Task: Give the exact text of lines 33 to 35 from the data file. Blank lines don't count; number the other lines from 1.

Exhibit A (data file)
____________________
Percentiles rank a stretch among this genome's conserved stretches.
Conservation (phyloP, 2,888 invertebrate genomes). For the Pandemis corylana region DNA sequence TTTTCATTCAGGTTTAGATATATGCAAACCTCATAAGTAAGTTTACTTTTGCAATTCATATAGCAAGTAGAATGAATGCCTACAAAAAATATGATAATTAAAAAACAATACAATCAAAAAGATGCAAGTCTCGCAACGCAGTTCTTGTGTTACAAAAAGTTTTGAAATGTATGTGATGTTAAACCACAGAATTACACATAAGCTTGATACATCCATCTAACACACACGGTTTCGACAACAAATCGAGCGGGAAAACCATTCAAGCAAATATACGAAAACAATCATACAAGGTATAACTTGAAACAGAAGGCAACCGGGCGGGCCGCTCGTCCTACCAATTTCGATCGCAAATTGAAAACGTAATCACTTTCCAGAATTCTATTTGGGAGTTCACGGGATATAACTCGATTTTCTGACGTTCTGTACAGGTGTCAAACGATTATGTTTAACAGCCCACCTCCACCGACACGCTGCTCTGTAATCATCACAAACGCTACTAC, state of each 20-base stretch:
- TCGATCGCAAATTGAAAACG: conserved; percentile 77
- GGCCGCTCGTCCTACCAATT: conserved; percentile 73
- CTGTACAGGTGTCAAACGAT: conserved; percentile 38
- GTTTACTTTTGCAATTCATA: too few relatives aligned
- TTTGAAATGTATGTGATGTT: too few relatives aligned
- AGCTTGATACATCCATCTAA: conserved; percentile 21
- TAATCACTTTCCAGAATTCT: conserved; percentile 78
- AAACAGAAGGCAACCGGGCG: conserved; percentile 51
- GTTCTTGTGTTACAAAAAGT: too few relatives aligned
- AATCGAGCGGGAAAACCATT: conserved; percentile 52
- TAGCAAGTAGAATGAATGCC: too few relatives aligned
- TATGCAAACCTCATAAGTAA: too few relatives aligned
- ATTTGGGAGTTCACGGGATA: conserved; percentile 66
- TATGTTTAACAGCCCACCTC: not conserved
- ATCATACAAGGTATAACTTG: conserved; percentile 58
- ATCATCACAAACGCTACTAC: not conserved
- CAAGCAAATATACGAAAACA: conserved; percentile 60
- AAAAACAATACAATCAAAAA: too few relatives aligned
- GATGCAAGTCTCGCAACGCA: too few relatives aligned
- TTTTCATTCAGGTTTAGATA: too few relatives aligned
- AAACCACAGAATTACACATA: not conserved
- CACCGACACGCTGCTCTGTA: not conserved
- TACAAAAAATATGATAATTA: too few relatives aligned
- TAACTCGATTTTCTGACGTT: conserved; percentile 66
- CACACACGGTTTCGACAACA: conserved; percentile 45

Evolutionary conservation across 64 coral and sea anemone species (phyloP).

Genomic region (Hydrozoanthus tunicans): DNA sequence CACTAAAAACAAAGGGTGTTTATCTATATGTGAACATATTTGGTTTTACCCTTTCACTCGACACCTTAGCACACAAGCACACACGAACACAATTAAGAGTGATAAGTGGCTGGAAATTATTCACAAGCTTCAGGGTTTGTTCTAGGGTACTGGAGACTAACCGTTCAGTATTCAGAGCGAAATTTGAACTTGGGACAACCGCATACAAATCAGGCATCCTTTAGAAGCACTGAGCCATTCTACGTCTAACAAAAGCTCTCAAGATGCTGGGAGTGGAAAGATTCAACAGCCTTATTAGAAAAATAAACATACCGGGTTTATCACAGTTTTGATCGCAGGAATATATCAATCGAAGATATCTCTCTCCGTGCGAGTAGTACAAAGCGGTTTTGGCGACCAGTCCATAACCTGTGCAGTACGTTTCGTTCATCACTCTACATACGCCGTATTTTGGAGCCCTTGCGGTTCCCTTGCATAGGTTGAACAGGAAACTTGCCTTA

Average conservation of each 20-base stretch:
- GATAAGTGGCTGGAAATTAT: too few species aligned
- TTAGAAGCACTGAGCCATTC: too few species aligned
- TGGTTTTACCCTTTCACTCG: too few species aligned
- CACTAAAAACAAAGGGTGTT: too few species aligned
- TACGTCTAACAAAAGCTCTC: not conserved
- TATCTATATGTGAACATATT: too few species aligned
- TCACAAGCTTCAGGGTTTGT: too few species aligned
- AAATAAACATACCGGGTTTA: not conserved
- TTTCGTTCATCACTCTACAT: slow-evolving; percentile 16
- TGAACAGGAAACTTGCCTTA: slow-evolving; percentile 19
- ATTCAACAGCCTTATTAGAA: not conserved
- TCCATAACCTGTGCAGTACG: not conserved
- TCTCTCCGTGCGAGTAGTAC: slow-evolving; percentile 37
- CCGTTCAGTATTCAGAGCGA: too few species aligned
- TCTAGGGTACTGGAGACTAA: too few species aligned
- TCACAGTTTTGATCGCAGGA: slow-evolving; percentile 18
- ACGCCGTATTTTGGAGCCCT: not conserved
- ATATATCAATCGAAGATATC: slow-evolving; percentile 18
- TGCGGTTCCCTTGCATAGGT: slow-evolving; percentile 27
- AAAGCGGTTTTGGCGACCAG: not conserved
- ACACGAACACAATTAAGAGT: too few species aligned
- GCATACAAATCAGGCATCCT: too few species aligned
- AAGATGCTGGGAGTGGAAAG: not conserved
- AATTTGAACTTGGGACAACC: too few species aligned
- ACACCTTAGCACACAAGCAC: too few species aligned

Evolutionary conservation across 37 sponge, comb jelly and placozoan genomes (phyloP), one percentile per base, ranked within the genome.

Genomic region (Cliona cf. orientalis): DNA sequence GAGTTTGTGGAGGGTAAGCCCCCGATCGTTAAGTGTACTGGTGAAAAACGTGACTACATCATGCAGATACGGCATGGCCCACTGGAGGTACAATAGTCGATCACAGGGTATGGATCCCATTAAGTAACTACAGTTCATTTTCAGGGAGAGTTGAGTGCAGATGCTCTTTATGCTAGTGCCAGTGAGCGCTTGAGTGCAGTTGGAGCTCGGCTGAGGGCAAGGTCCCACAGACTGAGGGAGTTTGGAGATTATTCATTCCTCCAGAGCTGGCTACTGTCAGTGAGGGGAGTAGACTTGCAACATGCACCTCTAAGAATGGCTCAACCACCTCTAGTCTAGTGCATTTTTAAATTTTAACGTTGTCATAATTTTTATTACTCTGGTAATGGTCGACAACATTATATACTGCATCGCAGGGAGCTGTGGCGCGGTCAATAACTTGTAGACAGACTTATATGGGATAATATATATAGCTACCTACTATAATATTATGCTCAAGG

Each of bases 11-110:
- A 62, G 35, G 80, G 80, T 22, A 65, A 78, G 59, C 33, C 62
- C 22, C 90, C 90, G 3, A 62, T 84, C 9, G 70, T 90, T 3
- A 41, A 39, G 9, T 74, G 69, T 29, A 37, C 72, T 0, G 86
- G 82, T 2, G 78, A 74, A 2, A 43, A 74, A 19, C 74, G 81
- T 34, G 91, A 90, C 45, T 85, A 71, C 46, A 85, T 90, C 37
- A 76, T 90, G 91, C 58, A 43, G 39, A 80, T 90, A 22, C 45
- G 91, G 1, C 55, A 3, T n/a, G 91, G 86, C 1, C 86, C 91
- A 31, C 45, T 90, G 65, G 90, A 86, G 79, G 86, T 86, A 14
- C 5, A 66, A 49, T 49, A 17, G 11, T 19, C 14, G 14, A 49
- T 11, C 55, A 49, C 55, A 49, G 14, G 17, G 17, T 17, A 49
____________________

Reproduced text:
- TGGTTTTACCCTTTCACTCG: too few species aligned
- CACTAAAAACAAAGGGTGTT: too few species aligned
- TACGTCTAACAAAAGCTCTC: not conserved